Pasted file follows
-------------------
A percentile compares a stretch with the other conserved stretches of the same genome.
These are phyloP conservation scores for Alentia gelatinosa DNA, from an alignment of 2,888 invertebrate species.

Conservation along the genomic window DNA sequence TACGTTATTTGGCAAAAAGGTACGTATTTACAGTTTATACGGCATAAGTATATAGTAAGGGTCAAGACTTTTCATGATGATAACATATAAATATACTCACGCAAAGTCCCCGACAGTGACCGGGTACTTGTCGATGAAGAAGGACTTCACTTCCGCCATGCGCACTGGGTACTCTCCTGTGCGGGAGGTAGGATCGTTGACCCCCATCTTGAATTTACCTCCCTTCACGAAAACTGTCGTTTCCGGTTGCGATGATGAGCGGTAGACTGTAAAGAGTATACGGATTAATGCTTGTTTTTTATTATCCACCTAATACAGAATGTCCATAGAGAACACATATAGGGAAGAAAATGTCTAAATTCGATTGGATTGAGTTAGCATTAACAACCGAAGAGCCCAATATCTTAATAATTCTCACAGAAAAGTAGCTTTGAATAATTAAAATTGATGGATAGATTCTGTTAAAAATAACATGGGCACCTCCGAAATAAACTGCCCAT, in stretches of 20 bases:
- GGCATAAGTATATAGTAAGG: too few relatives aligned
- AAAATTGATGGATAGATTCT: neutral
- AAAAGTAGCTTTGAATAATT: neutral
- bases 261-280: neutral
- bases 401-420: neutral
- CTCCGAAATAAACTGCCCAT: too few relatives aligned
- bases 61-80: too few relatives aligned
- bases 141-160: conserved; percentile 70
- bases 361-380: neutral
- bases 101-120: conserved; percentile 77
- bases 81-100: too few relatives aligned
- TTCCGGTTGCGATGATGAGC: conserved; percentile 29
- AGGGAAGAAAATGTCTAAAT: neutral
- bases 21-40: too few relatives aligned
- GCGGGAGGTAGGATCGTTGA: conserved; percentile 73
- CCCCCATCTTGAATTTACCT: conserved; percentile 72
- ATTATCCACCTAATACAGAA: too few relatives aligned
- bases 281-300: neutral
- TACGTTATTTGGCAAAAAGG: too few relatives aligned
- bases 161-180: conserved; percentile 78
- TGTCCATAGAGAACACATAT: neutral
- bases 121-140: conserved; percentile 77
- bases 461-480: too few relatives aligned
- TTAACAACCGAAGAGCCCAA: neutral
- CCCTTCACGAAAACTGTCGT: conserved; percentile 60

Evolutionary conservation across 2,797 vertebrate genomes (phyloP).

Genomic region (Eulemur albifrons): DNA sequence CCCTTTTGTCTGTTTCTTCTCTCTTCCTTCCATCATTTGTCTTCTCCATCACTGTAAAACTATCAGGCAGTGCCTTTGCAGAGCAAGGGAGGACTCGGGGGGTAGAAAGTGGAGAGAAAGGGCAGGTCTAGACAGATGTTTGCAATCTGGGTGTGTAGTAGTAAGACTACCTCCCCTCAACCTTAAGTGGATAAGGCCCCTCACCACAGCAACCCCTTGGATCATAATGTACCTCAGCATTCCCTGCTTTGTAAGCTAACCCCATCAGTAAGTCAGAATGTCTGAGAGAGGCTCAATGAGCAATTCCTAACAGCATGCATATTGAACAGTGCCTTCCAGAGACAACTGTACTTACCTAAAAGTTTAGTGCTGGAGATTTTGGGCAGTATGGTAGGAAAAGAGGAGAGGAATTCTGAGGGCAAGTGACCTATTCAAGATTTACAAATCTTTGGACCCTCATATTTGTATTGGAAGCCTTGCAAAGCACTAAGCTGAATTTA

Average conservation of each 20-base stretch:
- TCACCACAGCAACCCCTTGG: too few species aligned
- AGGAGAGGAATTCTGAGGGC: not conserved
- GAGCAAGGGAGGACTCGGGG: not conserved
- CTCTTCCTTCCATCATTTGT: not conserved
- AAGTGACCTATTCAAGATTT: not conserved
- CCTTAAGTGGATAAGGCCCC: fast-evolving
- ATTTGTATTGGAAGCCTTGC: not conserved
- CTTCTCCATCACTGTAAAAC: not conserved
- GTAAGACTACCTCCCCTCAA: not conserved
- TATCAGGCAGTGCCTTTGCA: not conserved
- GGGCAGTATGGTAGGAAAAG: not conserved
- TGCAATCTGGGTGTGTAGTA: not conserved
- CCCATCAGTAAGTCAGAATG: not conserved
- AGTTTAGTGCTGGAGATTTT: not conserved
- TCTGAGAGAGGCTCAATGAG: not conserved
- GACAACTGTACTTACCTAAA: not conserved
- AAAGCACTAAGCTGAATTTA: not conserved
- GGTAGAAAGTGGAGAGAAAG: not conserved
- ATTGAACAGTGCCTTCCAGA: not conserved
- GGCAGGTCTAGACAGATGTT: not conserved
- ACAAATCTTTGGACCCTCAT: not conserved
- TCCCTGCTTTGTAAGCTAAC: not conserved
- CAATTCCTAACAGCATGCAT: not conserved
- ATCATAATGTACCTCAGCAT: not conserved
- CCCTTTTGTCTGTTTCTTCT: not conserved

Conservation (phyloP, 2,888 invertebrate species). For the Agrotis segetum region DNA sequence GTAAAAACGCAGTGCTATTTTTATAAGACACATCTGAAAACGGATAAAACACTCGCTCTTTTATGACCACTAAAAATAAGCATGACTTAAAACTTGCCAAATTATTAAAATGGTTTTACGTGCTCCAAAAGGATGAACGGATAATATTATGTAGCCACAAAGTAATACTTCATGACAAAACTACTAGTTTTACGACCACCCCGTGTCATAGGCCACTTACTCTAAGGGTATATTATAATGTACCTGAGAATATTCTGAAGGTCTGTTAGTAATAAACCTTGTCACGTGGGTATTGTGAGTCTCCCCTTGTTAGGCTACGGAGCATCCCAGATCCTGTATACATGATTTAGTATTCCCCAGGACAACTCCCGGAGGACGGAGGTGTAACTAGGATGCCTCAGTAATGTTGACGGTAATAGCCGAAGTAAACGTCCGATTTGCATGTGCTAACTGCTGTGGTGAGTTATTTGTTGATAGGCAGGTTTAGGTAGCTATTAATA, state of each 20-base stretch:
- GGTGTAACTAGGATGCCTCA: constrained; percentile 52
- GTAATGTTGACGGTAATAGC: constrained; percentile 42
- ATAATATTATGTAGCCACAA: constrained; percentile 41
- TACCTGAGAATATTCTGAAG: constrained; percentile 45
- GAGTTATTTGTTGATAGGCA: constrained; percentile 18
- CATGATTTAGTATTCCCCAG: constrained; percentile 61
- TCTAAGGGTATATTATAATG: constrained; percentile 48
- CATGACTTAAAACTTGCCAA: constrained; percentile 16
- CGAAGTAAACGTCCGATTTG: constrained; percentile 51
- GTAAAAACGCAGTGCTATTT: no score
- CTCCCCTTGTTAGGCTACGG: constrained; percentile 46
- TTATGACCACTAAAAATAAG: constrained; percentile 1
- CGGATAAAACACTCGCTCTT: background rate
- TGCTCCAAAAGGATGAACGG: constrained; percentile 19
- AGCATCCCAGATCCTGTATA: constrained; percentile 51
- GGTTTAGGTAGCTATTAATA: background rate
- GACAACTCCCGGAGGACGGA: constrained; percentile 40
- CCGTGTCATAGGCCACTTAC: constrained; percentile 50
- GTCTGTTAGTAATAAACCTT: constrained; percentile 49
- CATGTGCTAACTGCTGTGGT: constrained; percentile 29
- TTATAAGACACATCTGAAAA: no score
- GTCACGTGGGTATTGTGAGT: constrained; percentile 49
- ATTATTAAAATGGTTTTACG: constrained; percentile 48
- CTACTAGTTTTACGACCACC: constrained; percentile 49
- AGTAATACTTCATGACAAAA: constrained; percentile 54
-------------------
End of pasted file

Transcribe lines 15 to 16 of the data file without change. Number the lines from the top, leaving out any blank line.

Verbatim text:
- TTCCGGTTGCGATGATGAGC: conserved; percentile 29
- AGGGAAGAAAATGTCTAAAT: neutral